Martin Friedman, the Walker’s director from 1961 to 1990, passed away in New York City on May 9, 2016.
When I began my tenure at the Walker in early 2008, it had been almost 20 years since Martin Friedman had retired. As the institution’s third and longest-serving director, Martin was legendary and his influence foundational. Indeed it was Martin who gave form to founding director Daniel Defenbacher’s WPA-era vision of the art center as “meeting place for all the arts.” And it was he who shaped the building blocks of the multidisciplinary institution we know today. During Martin’s 30-year tenure—first as curator and then as director—the Performing Arts and Moving Image departments were established, each led by a succession of influential, groundbreaking curators he hired. These were among the first of such programs in museums around the country. Together with his equally visionary wife, Mickey Friedman, who led the Walker’s renowned design studio and passed away a few years ahead of Martin, the Visual Arts and Design programs at the Walker flourished and set new standards for exhibition and publication design in the contemporary field.
Despite the decided impact of Martin’s immediate successor, Kathy Halbreich, who solidified the Walker’s global reach and impact in her 16 years as director (1992–2007), Martin’s legacy still loomed large in Minneapolis when I took the helm. And Martin’s values and influence could still be felt through a cadre of devoted staff members who carried his exacting precision and excellence—the utter commitment to detail that defined his career at the Walker. “Friedman perfection” was conveyed in a variety of ways, most notably through the telling of the apocryphal “turning snow” story, in which Martin purportedly directed the Walker’s building maintenance crew to go outside with shovels in subzero Minnesota weather to “turn the snow” around the museum. The goal: to ensure that a pristine carpet of fresh white would set the Edward Larrabee Barnes building off just so. This was, of course, essential before any winter opening at the Walker.
My arrival in Minneapolis in 2008 also coincided with the 20th anniversary of the Minneapolis Sculpture Garden, the adjacent 11-acre “garden for art” that was one of the signature triumphs of Martin’s tenure. Inaugurated in 1988, the Minneapolis Sculpture Garden was among the first major urban sculpture parks of its kind in the US and heralded as a new model of public-private partnership. This model would be successfully emulated in Chicago, Kansas City, Seattle, and New York—in several instances with Martin’s advisory counsel. In planning the anniversary celebration for the Garden in 2008, I was able to spend time with Martin and Mickey, who came to Minneapolis for the occasion. Over the next decade, I would often frequent their Manhattan apartment when traveling to the city, always leaving with elaborate stories of his adventures (and misadventures) as director. Martin was always working on his memoirs, and in 2015 the Walker began to publish his recollections online as part of its 75th anniversary as a public art center. He’s given us permission to publish a wealth of his memories in the months and years to come.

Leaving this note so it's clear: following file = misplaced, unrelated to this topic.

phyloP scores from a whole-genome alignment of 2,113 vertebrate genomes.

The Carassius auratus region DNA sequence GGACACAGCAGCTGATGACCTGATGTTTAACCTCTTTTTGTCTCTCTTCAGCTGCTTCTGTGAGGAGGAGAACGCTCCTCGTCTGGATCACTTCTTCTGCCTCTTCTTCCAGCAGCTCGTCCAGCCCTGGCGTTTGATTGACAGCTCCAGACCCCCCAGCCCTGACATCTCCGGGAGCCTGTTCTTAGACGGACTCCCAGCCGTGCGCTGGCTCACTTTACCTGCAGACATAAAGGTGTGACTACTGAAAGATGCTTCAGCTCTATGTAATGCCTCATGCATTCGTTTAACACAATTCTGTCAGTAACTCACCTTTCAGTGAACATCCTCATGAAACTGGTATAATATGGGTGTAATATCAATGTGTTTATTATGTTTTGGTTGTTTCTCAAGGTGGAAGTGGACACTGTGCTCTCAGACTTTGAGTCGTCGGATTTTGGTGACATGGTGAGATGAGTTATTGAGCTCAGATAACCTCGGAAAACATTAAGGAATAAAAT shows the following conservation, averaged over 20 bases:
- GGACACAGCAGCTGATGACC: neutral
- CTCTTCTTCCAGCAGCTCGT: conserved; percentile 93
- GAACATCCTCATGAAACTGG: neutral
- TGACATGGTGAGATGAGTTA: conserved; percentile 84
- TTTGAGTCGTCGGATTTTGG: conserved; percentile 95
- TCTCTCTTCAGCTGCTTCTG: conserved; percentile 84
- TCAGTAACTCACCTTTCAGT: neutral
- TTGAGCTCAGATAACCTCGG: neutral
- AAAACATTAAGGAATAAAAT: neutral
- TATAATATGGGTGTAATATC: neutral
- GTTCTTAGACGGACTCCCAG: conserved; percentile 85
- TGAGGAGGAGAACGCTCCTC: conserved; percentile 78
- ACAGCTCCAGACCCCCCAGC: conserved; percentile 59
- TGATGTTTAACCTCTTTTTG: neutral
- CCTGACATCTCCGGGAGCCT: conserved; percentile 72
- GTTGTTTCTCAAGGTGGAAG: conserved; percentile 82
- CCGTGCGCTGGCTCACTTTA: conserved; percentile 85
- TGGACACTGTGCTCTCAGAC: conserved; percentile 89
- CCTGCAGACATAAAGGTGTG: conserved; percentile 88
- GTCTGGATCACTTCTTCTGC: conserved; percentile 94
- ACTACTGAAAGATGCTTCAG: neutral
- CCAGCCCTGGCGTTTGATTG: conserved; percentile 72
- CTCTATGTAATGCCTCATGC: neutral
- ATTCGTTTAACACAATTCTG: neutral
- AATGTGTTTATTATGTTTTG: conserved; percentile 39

The Friedmans’ New York apartment was a trove of Walker artifacts and memorabilia—old photographs, posters for past Walker exhibitions, signed sketches, and personal gifts from artists, as well as a wonderful collection of art works by artists whose careers he supported, most notably Sol LeWitt, Claes Oldenburg, and Mark di Suvero, all artists he remained close with through the decades. It was clear that Martin thoroughly enjoyed his time as director of the Walker. He loved the Walker the way Bill Clinton loved the White House. As Clinton said in his last days in office, “I just love this place!” Martin’s love of the Walker was only matched by his appreciation of artists and a zeal for working with creative people. He also cherished collaborating with Mickey and the talented league of curators he hired through the years—from Richard Koshalek and Graham Beal to Adam Weinberg and Larry Rinder, all who went on to run their own institutions. The list of colleagues to whom Martin gave first opportunities is long; he had a decided eye for recognizing talent and investing in it. He also enjoyed working with donors, and he was surrounded by an equally impressive array of community leaders of his generation who became the visionary philanthropic powerhouse of the Twin Cities from the 1960s through the 1990s. These individuals not only presided over the Walker but also the Guthrie, Minnesota Opera, Minnesota Orchestra, and St. Paul Chamber Orchestra. Among the highlights of my first year at the Walker was sharing dinner with a circle of Martin’s devoted patrons, some who have since passed, including Phil von Blon, Harriet and Ed Spencer, and John and Sage Cowles, as well as others who continue to be incredibly generous to the Walker to this day, including Bruce and Martha Atwater, Judy Dayton, Erwin Kelen, and Penny Winton.